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Solution Sage
Solution Sage

ALLSELECTED Vs KEEPFILTERS : Which is better in terms of performance?

Hi @Greg_Deckler@ImkeF , @TomMartens 

 

I have a quick question based on the following scenario:

 

1) I need a measure with specific filters in it (example Qty * RateInLocalCurrency > 50000)

2) But users would be slicing the visual based on slicers outside the visual. (example: Qty > 200 or DocumentCurrency = USD etc...)

3) I could write the measure in two ways.

 

One using ALLSELECTED()

 

 

Measure  = 
CALCULATE(
    <Something>,
    FILTER(
        ALLSELECTED(<SomeColumnsWithFiltersOutsideTheVisual>),
        <FilterCondition>
    )
)

 

 

Alternatively using KEEPFILTERS()

 

 

Measure =
CALCULATE(
    <Something>,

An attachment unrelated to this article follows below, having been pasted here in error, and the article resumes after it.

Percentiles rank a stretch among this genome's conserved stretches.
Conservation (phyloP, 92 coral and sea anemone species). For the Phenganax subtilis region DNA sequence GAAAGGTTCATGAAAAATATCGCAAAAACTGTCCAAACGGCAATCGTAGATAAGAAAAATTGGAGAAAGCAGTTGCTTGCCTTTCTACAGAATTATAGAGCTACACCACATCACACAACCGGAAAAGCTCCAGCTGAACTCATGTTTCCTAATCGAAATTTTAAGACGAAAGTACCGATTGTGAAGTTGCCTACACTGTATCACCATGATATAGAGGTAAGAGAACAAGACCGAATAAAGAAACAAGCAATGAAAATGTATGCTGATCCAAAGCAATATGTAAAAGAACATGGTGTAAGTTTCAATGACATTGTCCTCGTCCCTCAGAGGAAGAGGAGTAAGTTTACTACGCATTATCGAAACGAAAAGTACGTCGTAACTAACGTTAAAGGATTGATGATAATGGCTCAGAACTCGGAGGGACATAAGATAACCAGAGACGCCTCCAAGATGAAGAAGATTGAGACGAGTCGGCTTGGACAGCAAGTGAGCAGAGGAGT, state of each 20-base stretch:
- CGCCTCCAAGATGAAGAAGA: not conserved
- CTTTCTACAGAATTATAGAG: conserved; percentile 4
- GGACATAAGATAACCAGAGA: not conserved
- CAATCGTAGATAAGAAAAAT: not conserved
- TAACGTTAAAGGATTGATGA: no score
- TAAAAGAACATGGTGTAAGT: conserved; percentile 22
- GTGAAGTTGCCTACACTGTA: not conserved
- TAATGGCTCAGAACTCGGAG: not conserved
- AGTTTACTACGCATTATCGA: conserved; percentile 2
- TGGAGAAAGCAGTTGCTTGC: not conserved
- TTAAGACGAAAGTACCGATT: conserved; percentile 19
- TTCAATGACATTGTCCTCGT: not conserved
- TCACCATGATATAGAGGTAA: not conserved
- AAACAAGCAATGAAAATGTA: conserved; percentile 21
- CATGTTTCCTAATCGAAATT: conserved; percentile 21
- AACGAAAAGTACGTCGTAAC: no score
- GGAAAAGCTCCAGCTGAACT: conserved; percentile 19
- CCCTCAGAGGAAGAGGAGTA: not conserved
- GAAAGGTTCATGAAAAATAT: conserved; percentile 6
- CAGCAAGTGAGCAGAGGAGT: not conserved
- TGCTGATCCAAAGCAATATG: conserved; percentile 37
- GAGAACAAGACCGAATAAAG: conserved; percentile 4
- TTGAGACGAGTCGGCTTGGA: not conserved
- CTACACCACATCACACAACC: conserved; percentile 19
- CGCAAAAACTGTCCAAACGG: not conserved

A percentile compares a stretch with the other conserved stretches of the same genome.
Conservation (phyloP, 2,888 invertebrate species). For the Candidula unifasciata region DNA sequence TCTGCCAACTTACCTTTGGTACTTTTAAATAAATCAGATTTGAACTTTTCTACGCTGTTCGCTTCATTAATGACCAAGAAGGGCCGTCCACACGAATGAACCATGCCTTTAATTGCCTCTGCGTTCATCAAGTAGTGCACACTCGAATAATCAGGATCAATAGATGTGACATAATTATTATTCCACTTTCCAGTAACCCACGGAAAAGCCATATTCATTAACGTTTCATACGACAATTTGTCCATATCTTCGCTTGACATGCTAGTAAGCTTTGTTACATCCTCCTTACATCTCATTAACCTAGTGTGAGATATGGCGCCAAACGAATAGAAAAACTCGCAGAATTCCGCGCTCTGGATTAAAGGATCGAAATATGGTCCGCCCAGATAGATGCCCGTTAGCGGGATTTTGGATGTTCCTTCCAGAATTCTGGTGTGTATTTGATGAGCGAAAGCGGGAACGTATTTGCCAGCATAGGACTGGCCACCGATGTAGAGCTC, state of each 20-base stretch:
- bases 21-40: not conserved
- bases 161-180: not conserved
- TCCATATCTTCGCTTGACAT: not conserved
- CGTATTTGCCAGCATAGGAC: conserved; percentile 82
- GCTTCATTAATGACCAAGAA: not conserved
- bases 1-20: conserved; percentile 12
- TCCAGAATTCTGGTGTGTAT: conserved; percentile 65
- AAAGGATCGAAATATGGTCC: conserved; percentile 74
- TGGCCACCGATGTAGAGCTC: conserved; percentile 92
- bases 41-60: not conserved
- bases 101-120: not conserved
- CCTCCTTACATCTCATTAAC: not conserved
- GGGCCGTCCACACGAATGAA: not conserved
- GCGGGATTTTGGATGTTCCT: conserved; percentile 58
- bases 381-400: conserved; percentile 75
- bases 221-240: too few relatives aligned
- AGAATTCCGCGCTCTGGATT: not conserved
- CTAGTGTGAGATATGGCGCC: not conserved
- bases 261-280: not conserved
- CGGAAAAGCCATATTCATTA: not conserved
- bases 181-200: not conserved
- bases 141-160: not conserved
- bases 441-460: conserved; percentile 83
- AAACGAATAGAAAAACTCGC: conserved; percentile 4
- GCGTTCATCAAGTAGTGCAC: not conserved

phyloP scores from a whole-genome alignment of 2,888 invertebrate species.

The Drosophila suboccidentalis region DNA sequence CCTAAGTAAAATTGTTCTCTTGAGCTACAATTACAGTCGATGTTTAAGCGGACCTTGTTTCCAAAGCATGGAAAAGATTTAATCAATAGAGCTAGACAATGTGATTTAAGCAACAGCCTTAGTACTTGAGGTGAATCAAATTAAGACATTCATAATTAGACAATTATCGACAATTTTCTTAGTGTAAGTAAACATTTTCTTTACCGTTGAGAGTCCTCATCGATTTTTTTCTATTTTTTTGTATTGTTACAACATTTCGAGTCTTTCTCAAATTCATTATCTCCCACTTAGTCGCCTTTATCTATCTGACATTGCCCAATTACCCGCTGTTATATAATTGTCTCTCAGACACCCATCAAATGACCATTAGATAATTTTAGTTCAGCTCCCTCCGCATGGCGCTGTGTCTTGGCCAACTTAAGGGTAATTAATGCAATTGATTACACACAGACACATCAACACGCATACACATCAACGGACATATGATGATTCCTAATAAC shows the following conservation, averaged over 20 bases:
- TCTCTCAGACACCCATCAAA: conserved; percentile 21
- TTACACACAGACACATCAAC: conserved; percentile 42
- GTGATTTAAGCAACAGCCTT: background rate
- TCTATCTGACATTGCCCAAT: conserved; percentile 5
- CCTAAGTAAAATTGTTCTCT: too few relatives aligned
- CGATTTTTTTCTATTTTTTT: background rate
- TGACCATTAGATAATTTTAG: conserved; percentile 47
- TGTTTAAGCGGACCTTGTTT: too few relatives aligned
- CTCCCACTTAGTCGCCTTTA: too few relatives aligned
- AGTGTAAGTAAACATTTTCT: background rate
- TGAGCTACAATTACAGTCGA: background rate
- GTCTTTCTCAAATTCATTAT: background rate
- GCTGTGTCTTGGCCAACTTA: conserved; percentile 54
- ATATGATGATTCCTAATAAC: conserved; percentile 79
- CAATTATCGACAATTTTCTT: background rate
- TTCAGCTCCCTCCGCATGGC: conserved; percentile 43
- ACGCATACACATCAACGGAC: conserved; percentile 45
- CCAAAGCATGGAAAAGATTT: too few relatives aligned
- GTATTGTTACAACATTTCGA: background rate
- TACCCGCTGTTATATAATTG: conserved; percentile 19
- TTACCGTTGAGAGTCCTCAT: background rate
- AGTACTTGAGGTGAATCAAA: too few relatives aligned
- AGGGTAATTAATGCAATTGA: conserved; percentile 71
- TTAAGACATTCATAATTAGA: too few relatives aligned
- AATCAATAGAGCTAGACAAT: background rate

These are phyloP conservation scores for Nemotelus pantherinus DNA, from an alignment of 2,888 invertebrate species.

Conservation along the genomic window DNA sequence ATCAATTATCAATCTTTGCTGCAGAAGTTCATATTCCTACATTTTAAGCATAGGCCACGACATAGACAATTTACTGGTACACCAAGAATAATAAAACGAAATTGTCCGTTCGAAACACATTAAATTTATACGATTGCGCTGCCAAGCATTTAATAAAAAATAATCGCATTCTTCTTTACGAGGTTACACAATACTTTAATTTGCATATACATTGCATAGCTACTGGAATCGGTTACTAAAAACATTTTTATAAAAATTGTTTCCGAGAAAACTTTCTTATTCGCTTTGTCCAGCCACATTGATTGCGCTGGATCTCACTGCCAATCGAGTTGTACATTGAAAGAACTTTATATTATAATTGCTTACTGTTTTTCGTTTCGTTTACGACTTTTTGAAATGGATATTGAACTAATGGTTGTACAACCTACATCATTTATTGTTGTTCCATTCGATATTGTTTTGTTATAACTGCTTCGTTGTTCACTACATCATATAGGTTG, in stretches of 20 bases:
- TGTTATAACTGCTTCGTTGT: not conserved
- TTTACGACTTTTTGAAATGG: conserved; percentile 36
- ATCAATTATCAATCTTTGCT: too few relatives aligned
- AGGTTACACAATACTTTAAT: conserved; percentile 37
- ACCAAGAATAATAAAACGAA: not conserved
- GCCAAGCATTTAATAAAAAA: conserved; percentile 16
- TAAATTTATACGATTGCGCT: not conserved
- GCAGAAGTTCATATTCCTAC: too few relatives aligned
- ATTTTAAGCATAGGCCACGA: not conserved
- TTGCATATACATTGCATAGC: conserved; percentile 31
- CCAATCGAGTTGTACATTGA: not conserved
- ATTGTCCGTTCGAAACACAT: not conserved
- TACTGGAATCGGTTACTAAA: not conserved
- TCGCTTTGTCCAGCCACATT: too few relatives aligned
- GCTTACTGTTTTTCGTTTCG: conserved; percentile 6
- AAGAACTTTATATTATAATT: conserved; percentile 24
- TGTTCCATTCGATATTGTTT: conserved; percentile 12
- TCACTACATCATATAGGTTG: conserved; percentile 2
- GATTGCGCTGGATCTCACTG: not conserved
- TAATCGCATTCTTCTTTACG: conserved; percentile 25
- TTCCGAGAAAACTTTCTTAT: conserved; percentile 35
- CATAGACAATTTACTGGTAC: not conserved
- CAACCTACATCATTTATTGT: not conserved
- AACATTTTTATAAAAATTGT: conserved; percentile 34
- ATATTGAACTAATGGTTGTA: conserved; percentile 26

KEEPFILTERS(
        FILTER(
            ALL(<SomeColumnsWithFiltersOutsideTheVisual>),
            <FilterCondition>
        )
    )
)

 

 

I tried both and they are giving the same result.

 

I am just curious to know, is there any best practice or optimal suggestion on which will be better? The ALLSELECTED() version or KEEPFILTERS() version?

 

 

1 ACCEPTED SOLUTION

Accepted Solutions
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There is a possible difference - assuming the columns are *not* used in the visual and that you are using more than one column in the filter.

By using ALLSELECTED, the cardinality of the iteration could be smaller if there are existing filters outside of the visual.

By using KEEPFILTERS/ALL, the cardinality is always that of the columns reference in the entire table.

In a specific report, ALLSELECTED could be faster if there are filters outside.

However the KEEPFILTERS/ALL version could better reuse the filter in multiple queries thanks to the storage engine cache.

If the cardinality is relatively large and the filters could strongly reduce them, ALLSELECTED could be faster - keeping in mind you might have issues using the measure with ALLSELECTED in other measures that have iterators - in that case, KEEPFILTERS/ALL is safer to use.

As usual, it depends.

View solution in original post